Every time cable TV lingers on the latest natural disaster, you promise yourself you will put together a doomsday kit for that earthquake, flood, hurricane, tornado blackout headed your way.
Ready Freddy knows you're never going to get around to it, so the company has stuffed and brilliantly organized an emergency knapsack that includes everything you'll need to hang on until help arrives. Color-coded pouches include items such as food and water, radios, whistles, tools and playing cards. Wouldn't hurt to have Freddy in the car as well.
Wall Street Journal - October 26th 2006
Ready Freddy LLC has a survival backpack for home or car, filled with items including a shake-operated flashlight, a crank-operated cellphone charger with seven adapters, a crank-operated radio and lantern, waterproof matches, a multifunction tool, plastic sheeting to cover broken windows, and three days’ worth of food and water for one person
Los Angeles Times- February 11th 2007
Safe and Sound
True to its name, the Ready Freddy Emergency/Survival Pack is stocked with aids for a plethora of emergencies: minor injuries, power outages, vehicle breakdowns, bad weather, even boredom. (There's a deck of cards.) Housed inside a red knapsack are five color-coded zippered nylon bags devoted to light/power/communication, first aid, protection, personal items and tools/supplies/food/water. The flashlight charges by shaking; the radio and cellphone charger work by cranking. Sealed foil packets contain food and water rations, and a variety of bandages and ointments can be used to treat small burns and wounds. You'll need to add your own aspirin, antihistamines or other emergency meds. The kit weighs about 13 pounds, so you're unlikely to take this backpacking. But you may be grateful to have it in your car.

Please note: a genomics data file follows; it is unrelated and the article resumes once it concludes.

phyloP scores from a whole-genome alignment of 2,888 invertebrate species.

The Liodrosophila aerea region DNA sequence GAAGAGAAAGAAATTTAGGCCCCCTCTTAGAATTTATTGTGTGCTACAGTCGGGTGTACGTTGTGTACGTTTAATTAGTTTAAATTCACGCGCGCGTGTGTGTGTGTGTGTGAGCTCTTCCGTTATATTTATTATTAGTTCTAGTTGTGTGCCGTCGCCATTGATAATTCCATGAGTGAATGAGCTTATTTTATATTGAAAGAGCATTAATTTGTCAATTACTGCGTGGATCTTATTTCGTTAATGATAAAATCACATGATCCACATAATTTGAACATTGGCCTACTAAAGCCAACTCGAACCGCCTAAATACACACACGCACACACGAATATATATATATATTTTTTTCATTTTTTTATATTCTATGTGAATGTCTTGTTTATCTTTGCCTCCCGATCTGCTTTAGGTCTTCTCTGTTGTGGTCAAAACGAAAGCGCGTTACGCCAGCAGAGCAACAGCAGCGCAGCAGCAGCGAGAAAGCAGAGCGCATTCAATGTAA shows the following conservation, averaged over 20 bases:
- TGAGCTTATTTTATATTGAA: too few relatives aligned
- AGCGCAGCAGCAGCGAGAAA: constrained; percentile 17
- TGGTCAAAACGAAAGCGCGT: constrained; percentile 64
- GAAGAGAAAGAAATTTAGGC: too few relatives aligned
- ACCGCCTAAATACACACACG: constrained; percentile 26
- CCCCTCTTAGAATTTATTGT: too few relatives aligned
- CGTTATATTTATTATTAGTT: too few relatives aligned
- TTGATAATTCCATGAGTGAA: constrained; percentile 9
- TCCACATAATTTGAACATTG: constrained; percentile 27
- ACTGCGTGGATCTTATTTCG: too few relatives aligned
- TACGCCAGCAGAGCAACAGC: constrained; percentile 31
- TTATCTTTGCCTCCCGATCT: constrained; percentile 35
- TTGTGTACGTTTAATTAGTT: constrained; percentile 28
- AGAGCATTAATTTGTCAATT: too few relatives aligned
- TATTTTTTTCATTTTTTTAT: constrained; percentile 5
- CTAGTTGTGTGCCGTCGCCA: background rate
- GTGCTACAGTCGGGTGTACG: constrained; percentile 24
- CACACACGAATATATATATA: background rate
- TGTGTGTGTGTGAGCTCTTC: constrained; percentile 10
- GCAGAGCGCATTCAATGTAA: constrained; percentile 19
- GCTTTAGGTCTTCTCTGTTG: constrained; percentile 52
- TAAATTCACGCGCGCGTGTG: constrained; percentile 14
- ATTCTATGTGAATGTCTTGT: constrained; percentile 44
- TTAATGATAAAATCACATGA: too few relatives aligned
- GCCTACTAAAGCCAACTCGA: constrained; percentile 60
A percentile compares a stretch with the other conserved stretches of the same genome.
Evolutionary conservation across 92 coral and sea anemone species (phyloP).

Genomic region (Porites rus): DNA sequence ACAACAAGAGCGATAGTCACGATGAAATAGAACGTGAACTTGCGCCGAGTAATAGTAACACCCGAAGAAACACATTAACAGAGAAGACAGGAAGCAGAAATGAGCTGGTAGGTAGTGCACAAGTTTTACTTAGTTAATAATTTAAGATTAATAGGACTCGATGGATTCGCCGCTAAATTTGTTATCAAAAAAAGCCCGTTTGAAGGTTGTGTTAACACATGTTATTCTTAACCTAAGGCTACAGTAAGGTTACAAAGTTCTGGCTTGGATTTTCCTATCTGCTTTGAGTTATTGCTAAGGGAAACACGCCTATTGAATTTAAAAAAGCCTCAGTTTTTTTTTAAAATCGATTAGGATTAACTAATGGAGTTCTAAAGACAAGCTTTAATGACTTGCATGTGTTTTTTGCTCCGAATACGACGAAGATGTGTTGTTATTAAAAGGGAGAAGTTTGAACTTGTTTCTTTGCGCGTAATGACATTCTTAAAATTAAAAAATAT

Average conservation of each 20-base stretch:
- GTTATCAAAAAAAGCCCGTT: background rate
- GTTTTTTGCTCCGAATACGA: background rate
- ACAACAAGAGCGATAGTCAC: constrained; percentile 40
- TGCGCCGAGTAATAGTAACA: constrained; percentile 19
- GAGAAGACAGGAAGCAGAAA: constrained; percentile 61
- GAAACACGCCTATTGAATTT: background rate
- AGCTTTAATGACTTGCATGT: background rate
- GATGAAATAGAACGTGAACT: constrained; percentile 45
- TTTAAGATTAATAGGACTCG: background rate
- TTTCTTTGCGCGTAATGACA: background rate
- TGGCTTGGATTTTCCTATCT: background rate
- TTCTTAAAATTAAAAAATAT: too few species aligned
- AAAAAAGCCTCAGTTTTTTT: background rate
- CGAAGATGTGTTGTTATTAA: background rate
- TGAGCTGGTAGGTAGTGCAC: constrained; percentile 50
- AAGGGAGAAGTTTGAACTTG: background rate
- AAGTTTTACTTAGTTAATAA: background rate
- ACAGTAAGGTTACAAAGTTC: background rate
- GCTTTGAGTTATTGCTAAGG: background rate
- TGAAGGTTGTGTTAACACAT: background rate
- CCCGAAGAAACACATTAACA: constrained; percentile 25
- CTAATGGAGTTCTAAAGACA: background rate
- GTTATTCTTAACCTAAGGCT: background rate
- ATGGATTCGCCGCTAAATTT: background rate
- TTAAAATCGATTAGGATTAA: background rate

Motor Trend - July 2005
Be prepared for roadside emergencies with the new Ready Freddy Emergency Preparedness Kit. Each backpack includes handy color-coded pouches and features lights and radio that work without batteries.
MSNBC - September 2006
"Are you Ready?" asks the FEMA publication that comes with the emergency kit, packaged in a bright red backpack. Even if you’ve stacked up cans of tune and bottles of water in the kitchen the answer is: probably not. Well, now there’s and easy solution. The name is corny but Ready Freddy may get you on the right track.
Cleverly, the contents are divided into different colored zippered pouches for easy access. The hunter green pouch labeled light-power-communications contains a cell phone charge, a flashlight, a hand-cranked radio/lantern, a wax whistle, emergency blankets and more. There’s a First Aid kit in a red pouch. A black bag, marked personal, holds a notepad, pen, playing cards and a container for prescription medicines and also has room for other survival-mode items, such as eyeglasses and maybe a copy of War and Peace.